Spin transition during H2O2 formation in the oxidative half-reaction of copper amine oxidases
2004 (English)In: Journal of Physical Chemistry B, ISSN 1520-6106, E-ISSN 1520-5207, Vol. 108, no 36, 13882-13892 p.Article in journal (Refereed) Published
Dioxygen reduction in the oxidative half-reaction of copper amine oxidases (CAOs) has been studied quantum chemically using the hybrid density functional theory (B3LYP). The reductive activation of dioxygen is a spin-forbidden process for which substantial kinetic O-18 (but no deuterium) isotope effects have been found experimentally. The proposed mechanism was divided into three steps, and the last step was studied for two different potential energy surfaces: the quartet and the doublet surfaces. It is suggested that dioxygen reduction occurs through a spin transition that is induced by the exchange interaction between the impaired spins of the Cu(II) ion and the O-2(-) anion. The step involving this spin transition is suggested to be rate-limiting, which gives a rationalization for the puzzling experimental results when copper is substituted for other metals. The spin transition is triggered by the calculated vibronic perturbation of 5.4 (kcal/mol) Angstrom(-1), which leads to a very fast rate of 8 x 10(10) s(-1) for the spin transition. However, since the spin transition occurs at a calculated energy that is 18-20 kcal/mol higher than that of the reactant, this step could still be rate-limiting. The difference in the O-O bond distance between the resting state (free dioxygen) and the point of the spin transition provides an explanation for the oxygen isotope effect.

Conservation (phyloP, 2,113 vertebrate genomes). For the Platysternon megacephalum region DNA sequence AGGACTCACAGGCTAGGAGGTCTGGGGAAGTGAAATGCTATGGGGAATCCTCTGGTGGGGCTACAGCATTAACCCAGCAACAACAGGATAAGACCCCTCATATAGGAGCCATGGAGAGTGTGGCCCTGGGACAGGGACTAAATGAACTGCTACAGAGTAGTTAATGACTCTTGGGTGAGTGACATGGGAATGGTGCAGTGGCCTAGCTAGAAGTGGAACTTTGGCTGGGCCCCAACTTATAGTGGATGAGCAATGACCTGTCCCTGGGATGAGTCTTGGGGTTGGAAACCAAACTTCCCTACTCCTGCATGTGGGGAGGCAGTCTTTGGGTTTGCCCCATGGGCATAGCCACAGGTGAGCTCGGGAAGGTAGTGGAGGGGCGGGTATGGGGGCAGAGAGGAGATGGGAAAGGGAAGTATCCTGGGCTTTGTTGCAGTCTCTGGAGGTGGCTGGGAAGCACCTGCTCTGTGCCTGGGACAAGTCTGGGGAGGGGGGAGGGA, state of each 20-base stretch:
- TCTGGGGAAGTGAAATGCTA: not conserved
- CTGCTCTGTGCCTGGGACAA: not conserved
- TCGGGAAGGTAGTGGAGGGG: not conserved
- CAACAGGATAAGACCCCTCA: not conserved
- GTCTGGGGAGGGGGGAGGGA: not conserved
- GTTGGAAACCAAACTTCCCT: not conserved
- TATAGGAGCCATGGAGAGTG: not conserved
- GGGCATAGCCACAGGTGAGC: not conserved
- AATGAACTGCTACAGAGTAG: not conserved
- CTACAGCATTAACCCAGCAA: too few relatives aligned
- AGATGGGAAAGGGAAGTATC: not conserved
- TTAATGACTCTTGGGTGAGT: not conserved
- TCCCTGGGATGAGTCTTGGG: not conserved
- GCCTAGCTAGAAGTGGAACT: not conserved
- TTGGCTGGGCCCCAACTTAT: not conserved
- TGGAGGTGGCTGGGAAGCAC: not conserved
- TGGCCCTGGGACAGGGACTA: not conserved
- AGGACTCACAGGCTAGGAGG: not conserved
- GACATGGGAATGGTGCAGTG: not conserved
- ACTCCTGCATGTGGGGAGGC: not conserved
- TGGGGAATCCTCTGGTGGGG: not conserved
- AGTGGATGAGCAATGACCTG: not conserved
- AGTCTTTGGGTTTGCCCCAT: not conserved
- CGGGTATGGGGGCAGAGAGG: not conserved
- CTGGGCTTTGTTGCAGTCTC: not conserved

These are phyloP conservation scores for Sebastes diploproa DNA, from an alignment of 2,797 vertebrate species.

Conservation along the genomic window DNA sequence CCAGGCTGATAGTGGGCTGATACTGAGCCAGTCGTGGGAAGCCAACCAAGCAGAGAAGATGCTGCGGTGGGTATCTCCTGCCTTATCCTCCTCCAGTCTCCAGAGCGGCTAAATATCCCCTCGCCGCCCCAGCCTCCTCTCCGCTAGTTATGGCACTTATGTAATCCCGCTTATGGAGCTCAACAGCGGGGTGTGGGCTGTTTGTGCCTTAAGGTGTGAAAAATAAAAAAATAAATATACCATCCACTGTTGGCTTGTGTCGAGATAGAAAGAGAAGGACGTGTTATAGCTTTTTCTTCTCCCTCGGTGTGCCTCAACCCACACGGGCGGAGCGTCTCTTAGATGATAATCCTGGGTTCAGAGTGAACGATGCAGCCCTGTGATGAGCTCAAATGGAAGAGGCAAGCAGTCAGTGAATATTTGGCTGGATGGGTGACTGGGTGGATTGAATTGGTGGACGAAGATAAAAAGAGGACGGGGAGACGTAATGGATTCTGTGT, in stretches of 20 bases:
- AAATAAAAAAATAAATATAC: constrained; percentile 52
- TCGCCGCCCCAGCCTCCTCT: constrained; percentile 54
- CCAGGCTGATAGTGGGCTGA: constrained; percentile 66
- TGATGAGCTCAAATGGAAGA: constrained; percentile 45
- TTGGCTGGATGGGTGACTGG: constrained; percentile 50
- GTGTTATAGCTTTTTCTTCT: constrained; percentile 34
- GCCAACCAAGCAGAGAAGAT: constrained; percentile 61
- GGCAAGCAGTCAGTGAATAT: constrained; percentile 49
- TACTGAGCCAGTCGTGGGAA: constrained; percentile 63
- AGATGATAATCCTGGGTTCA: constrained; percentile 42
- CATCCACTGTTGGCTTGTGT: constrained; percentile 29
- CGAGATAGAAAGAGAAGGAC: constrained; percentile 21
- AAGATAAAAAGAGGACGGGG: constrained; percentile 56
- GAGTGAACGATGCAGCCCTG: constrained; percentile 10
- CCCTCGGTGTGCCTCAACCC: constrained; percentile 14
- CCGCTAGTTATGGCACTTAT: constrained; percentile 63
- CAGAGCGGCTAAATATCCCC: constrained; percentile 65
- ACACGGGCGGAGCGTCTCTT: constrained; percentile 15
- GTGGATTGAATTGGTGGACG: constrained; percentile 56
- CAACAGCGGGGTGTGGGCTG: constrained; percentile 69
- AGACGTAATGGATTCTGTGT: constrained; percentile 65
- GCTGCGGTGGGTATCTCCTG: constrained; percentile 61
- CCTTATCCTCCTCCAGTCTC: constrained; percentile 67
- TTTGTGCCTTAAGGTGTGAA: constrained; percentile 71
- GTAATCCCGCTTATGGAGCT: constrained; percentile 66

Place, publisher, year, edition, pages
2004. Vol. 108, no 36, 13882-13892 p.
continuum dielectric theory, self-consistent-field, crystal-structure, hansenula-polymorpha, enzyme catalysis, mechanism, topaquinone, biogenesis, activation, dioxygen
IdentifiersURN: urn:nbn:se:kth:diva-23702DOI: 10.1021/jp0478312ISI: 000223703900045ScopusID: 2-s2.0-4544299447OAI: oai:DiVA.org:kth-23702DiVA: diva2:342401
QC 20100525 QC 201109162010-08-102010-08-102011-09-16Bibliographically approved